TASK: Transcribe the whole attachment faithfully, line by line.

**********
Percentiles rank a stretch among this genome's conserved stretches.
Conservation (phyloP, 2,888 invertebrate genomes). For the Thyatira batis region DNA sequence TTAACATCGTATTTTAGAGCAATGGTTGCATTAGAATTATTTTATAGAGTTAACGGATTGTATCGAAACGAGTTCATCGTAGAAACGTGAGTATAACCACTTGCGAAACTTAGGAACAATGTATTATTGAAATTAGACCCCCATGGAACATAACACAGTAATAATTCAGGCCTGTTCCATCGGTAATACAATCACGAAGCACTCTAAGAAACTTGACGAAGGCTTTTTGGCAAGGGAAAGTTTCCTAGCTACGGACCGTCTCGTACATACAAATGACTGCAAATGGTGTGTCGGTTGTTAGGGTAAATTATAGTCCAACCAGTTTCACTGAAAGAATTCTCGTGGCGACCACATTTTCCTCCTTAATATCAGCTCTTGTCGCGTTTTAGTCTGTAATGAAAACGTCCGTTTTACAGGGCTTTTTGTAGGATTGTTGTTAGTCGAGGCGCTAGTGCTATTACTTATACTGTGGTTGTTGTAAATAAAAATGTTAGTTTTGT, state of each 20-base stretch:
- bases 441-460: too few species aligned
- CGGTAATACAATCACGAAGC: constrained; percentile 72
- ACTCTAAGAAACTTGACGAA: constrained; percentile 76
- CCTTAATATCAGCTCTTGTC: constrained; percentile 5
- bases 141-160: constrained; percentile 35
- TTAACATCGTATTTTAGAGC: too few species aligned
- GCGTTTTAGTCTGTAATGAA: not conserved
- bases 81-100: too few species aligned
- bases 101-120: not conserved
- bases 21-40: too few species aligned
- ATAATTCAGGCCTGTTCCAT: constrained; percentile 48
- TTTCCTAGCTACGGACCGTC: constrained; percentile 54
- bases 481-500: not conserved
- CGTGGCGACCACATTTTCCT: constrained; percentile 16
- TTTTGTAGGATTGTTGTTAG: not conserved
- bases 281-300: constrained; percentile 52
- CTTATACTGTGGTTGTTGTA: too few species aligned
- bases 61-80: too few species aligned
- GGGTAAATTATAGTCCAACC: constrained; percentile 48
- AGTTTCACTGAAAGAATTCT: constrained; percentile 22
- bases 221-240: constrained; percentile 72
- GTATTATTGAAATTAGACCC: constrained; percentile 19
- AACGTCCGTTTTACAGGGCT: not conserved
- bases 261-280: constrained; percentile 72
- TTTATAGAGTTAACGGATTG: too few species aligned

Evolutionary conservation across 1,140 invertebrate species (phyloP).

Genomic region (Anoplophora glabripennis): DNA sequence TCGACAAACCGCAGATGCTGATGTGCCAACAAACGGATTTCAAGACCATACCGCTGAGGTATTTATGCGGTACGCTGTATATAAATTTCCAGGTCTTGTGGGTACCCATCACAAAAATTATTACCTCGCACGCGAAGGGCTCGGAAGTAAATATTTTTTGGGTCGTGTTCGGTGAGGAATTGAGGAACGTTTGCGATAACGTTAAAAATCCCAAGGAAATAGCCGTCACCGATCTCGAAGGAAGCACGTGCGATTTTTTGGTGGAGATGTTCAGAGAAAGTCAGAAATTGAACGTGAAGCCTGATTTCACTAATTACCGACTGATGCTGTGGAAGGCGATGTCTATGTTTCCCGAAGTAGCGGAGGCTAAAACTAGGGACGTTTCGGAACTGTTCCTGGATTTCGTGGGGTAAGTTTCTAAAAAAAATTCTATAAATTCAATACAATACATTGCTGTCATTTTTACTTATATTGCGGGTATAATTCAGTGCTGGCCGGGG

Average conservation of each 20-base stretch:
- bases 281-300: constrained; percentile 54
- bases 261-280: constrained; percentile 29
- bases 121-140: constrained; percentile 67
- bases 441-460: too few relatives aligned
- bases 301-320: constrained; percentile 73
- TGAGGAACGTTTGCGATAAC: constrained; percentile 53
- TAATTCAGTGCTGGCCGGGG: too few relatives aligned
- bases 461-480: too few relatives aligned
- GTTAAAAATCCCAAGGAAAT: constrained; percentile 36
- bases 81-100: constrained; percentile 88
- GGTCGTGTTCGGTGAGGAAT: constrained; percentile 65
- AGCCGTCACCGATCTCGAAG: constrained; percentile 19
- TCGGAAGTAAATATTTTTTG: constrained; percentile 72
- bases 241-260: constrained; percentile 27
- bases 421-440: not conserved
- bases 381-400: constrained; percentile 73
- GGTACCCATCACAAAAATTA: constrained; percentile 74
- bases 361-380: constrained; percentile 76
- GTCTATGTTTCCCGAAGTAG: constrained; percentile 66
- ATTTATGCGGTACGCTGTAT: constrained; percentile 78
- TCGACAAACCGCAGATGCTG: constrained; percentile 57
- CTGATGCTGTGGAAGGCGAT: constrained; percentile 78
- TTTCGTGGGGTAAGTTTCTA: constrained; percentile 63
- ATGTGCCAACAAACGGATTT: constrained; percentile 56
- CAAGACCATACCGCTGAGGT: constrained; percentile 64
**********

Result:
Percentiles rank a stretch among this genome's conserved stretches.
Conservation (phyloP, 2,888 invertebrate genomes). For the Thyatira batis region DNA sequence TTAACATCGTATTTTAGAGCAATGGTTGCATTAGAATTATTTTATAGAGTTAACGGATTGTATCGAAACGAGTTCATCGTAGAAACGTGAGTATAACCACTTGCGAAACTTAGGAACAATGTATTATTGAAATTAGACCCCCATGGAACATAACACAGTAATAATTCAGGCCTGTTCCATCGGTAATACAATCACGAAGCACTCTAAGAAACTTGACGAAGGCTTTTTGGCAAGGGAAAGTTTCCTAGCTACGGACCGTCTCGTACATACAAATGACTGCAAATGGTGTGTCGGTTGTTAGGGTAAATTATAGTCCAACCAGTTTCACTGAAAGAATTCTCGTGGCGACCACATTTTCCTCCTTAATATCAGCTCTTGTCGCGTTTTAGTCTGTAATGAAAACGTCCGTTTTACAGGGCTTTTTGTAGGATTGTTGTTAGTCGAGGCGCTAGTGCTATTACTTATACTGTGGTTGTTGTAAATAAAAATGTTAGTTTTGT, state of each 20-base stretch:
- bases 441-460: too few species aligned
- CGGTAATACAATCACGAAGC: constrained; percentile 72
- ACTCTAAGAAACTTGACGAA: constrained; percentile 76
- CCTTAATATCAGCTCTTGTC: constrained; percentile 5
- bases 141-160: constrained; percentile 35
- TTAACATCGTATTTTAGAGC: too few species aligned
- GCGTTTTAGTCTGTAATGAA: not conserved
- bases 81-100: too few species aligned
- bases 101-120: not conserved
- bases 21-40: too few species aligned
- ATAATTCAGGCCTGTTCCAT: constrained; percentile 48
- TTTCCTAGCTACGGACCGTC: constrained; percentile 54
- bases 481-500: not conserved
- CGTGGCGACCACATTTTCCT: constrained; percentile 16
- TTTTGTAGGATTGTTGTTAG: not conserved
- bases 281-300: constrained; percentile 52
- CTTATACTGTGGTTGTTGTA: too few species aligned
- bases 61-80: too few species aligned
- GGGTAAATTATAGTCCAACC: constrained; percentile 48
- AGTTTCACTGAAAGAATTCT: constrained; percentile 22
- bases 221-240: constrained; percentile 72
- GTATTATTGAAATTAGACCC: constrained; percentile 19
- AACGTCCGTTTTACAGGGCT: not conserved
- bases 261-280: constrained; percentile 72
- TTTATAGAGTTAACGGATTG: too few species aligned

Evolutionary conservation across 1,140 invertebrate species (phyloP).

Genomic region (Anoplophora glabripennis): DNA sequence TCGACAAACCGCAGATGCTGATGTGCCAACAAACGGATTTCAAGACCATACCGCTGAGGTATTTATGCGGTACGCTGTATATAAATTTCCAGGTCTTGTGGGTACCCATCACAAAAATTATTACCTCGCACGCGAAGGGCTCGGAAGTAAATATTTTTTGGGTCGTGTTCGGTGAGGAATTGAGGAACGTTTGCGATAACGTTAAAAATCCCAAGGAAATAGCCGTCACCGATCTCGAAGGAAGCACGTGCGATTTTTTGGTGGAGATGTTCAGAGAAAGTCAGAAATTGAACGTGAAGCCTGATTTCACTAATTACCGACTGATGCTGTGGAAGGCGATGTCTATGTTTCCCGAAGTAGCGGAGGCTAAAACTAGGGACGTTTCGGAACTGTTCCTGGATTTCGTGGGGTAAGTTTCTAAAAAAAATTCTATAAATTCAATACAATACATTGCTGTCATTTTTACTTATATTGCGGGTATAATTCAGTGCTGGCCGGGG

Average conservation of each 20-base stretch:
- bases 281-300: constrained; percentile 54
- bases 261-280: constrained; percentile 29
- bases 121-140: constrained; percentile 67
- bases 441-460: too few relatives aligned
- bases 301-320: constrained; percentile 73
- TGAGGAACGTTTGCGATAAC: constrained; percentile 53
- TAATTCAGTGCTGGCCGGGG: too few relatives aligned
- bases 461-480: too few relatives aligned
- GTTAAAAATCCCAAGGAAAT: constrained; percentile 36
- bases 81-100: constrained; percentile 88
- GGTCGTGTTCGGTGAGGAAT: constrained; percentile 65
- AGCCGTCACCGATCTCGAAG: constrained; percentile 19
- TCGGAAGTAAATATTTTTTG: constrained; percentile 72
- bases 241-260: constrained; percentile 27
- bases 421-440: not conserved
- bases 381-400: constrained; percentile 73
- GGTACCCATCACAAAAATTA: constrained; percentile 74
- bases 361-380: constrained; percentile 76
- GTCTATGTTTCCCGAAGTAG: constrained; percentile 66
- ATTTATGCGGTACGCTGTAT: constrained; percentile 78
- TCGACAAACCGCAGATGCTG: constrained; percentile 57
- CTGATGCTGTGGAAGGCGAT: constrained; percentile 78
- TTTCGTGGGGTAAGTTTCTA: constrained; percentile 63
- ATGTGCCAACAAACGGATTT: constrained; percentile 56
- CAAGACCATACCGCTGAGGT: constrained; percentile 64